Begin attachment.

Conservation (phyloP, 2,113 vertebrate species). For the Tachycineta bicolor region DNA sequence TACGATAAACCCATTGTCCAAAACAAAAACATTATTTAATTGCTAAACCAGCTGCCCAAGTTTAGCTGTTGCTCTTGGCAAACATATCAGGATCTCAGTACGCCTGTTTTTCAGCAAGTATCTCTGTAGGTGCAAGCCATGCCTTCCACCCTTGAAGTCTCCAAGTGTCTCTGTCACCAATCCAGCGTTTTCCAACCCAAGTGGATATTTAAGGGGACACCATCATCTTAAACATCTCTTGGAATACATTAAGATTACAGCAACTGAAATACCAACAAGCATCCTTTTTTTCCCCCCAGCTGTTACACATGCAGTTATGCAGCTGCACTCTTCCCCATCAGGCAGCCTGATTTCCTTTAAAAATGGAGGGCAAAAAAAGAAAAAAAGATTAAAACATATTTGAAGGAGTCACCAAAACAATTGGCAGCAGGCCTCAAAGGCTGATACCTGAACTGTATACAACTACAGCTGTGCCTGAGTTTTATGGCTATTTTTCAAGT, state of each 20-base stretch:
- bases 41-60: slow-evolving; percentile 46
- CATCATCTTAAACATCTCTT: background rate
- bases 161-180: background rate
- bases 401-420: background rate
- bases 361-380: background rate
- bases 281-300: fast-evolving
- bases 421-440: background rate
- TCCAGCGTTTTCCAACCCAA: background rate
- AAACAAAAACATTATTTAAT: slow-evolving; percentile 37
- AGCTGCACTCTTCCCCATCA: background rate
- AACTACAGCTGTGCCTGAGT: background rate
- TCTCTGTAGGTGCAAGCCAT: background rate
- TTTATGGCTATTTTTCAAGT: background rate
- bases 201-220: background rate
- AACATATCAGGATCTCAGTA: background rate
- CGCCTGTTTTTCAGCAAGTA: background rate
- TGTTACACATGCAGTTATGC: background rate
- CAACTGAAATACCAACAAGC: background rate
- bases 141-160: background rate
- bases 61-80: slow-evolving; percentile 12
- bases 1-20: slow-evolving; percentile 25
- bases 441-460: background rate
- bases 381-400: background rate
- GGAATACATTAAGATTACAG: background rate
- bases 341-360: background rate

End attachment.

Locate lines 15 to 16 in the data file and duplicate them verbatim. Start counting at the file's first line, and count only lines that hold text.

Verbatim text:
- bases 201-220: background rate
- AACATATCAGGATCTCAGTA: background rate